2

I am currently 'lost' in the CentOS Selinux forest.

My setup involves setting up a WSGI socket in /var/www/demo/out which nginx uses to communicate with the UWSGI process. Whenever I request the page in my browser I get an nginx error.

Why is this Selinux related?

  • Disabling Selinux with setenforce 0 fixes it.
  • /var/log/audit/audit.log and audit2why display a denied and missing type enforcement (TE) allow rule

I have tried adding the httpd_sys_content_t label to the socket so nginx was allowed to read and write to the socket file, restorecon after adding the new label.

Running the violation through audit2allow returns the following policy:

module nginx 1.0;

require {
        type httpd_t;
        type var_t;
        type httpd_sys_content_t;
        class sock_file write;
}

#============= httpd_t ==============
allow httpd_t httpd_sys_content_t:sock_file write;

#!!!! WARNING: 'var_t' is a base type.
allow httpd_t var_t:sock_file write;

The first rule I understand, however what is the second rule conveying? I am guessing because the nginx process is requesting a tcontext that has var_t in it a new selinux policy is required that includes this new context?

So why is this warning here? Is it complaining that adding a directory like var to a policy is too general / isn't specific enough? If this is the case, can't this policy be narrowed to something like var_www_t? Also if this is the case then why is the uwsgi process, which is running under a non root user, allowed to write to the socket?

3

Consider placing your socket in a location where SELinux already expects it to be.

# semanage fcontext -l | grep httpd_var_run_t | grep wsgi
/var/run/wsgi.*                                    socket             system_u:object_r:httpd_var_run_t:s0 

Thus if you create /run/wsgi.anything and use that as the socket then it will work perfectly. Keep in mind that since this is a temporary directory cleared on every boot, you should create the socket yourself at startup, usually with a tmpfiles.d configuration. For example:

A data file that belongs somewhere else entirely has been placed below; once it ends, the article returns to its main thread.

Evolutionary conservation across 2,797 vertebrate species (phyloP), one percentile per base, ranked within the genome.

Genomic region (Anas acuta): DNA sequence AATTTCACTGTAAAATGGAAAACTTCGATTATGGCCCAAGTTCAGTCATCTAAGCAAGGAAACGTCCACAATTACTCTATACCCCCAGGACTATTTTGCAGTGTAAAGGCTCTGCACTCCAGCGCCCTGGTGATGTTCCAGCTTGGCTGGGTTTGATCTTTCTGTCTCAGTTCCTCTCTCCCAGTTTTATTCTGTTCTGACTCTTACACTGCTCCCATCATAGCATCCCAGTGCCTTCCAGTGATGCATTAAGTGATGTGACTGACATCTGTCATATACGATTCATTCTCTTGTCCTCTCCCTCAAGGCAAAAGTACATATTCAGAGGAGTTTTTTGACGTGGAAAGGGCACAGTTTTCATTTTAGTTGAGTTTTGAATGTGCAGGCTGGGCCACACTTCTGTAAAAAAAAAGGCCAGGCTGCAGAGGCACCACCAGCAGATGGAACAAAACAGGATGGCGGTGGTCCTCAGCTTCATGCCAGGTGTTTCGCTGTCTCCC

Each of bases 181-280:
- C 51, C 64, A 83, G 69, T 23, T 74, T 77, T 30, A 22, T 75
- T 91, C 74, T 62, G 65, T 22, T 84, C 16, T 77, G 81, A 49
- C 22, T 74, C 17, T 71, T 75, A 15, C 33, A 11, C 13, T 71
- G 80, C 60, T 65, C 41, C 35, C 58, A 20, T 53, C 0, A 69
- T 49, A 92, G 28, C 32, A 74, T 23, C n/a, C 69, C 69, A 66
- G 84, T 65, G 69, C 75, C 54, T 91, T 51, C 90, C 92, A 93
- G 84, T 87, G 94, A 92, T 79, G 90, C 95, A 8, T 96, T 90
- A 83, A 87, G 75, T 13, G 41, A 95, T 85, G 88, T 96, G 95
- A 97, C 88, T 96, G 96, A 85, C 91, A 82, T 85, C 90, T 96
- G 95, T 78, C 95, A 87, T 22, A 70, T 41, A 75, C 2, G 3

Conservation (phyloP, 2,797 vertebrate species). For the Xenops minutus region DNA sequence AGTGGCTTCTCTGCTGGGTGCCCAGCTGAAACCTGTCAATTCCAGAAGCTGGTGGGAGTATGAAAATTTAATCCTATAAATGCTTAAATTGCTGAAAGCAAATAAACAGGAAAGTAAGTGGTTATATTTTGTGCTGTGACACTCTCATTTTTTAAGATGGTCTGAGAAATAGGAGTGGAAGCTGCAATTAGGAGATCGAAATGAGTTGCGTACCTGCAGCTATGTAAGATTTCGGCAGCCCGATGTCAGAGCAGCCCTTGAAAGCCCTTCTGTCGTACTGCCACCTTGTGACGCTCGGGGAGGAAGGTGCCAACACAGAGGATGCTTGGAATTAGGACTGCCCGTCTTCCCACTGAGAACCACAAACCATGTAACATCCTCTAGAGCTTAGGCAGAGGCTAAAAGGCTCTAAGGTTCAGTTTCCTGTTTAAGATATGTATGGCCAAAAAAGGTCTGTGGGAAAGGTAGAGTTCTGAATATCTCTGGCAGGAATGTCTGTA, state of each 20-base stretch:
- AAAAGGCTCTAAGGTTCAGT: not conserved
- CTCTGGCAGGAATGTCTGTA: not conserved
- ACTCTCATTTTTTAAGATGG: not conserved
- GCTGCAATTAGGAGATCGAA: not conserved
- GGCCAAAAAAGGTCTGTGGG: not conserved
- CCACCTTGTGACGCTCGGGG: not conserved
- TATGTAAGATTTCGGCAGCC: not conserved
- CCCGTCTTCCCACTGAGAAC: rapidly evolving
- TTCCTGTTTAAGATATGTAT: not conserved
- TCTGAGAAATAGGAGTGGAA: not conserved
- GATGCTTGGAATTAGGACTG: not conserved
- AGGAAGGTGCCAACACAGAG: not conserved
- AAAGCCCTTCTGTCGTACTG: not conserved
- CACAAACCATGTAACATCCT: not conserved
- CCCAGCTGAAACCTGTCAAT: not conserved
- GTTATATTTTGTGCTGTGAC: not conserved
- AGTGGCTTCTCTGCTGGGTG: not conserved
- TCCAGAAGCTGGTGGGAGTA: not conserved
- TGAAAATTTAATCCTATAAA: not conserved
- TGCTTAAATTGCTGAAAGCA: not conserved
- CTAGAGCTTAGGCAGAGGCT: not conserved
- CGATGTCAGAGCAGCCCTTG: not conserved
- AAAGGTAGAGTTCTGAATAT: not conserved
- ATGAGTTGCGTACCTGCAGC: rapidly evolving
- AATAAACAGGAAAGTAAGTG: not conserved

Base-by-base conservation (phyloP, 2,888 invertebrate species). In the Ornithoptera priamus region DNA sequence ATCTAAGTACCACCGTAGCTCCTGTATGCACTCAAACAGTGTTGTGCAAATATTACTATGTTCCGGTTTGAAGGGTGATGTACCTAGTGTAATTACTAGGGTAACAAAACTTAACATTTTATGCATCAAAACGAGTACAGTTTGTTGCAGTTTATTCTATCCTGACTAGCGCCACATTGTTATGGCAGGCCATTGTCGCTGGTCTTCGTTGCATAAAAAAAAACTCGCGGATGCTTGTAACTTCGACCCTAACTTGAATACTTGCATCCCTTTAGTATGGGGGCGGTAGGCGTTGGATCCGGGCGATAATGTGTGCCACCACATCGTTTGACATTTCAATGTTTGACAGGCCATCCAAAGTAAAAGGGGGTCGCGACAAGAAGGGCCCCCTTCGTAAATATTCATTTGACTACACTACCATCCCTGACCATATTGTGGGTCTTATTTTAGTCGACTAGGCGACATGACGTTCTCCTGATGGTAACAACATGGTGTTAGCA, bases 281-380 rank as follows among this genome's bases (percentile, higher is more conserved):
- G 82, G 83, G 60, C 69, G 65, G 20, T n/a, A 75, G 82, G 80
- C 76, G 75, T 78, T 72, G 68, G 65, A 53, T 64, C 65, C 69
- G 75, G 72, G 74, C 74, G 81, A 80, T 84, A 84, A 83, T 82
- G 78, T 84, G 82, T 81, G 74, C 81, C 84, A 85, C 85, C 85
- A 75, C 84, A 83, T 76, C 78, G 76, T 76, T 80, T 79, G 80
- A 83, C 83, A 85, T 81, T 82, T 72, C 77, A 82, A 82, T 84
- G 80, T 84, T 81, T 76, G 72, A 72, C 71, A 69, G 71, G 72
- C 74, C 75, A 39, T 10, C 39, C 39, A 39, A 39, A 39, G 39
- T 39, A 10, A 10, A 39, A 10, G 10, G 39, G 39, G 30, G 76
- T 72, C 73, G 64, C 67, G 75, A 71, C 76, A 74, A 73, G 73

p+ /run/wsgi.anything 0660 user group - -
  • Do you maybe have a link / ref / tooling to the different selinux policies being explained? I have no idea what the exact definition of httpd_var_run_t is. – ExcellentAverage Jun 6 at 14:41
  • In my opinion the cleanest answer. Requires no custom Selinux policies to be created. – ExcellentAverage Jun 6 at 14:42
  • I'm not sure there is a good reference for each of them. This is unfortunate. – Michael Hampton Jun 6 at 14:51
2

The warning is there because you may be giving too much away. You allowing httpd to write to any socket in /var which may not be what you want.

The httpd_sys_content_t context only allows read access to a file unless you have enabled the httpd_unified boolean. If you want your socket to be writable by httpd you need to set it to be httpd_sys_rw_content_t

semanage fcontext -a -t httpd_sys_rw_content_t "/var/www/demo/out"
restorecon -Rv /var/www/demo/out

Michael Hampton will be along soon to correct me I'm sure

  • 1
    +1 for the fine print ;) – shodanshok Jun 8 at 10:52
1

A selinux base type is a generic type which, when granted, allow access to a very significant portion of the underlying system. Enabling selinux access for var_t is almost equiparable to run the process unconfined.

From the blog of one of the selinux developer:

The thing we really want to stop is domains writing to BASE types. If I allow a confined domain to write to a BASE type like etc_t or usr_t, then a hacked system can attack other domains, since almost all other domains need to read some etc_t or usr_t content.

Files under /var/www/ are already labeled with httpd_sys_content_t; by relabeling it with the same label you change nothing. From what I remember, httpd_sys_content_t should be used for static HTML files rather than sockets. Try relabeling your socket with something as:

semanage fcontext -a -t httpd_var_run_t </your/socket/path>
restorecon -RF </your/socket/path>

You can read here for a similar problem.

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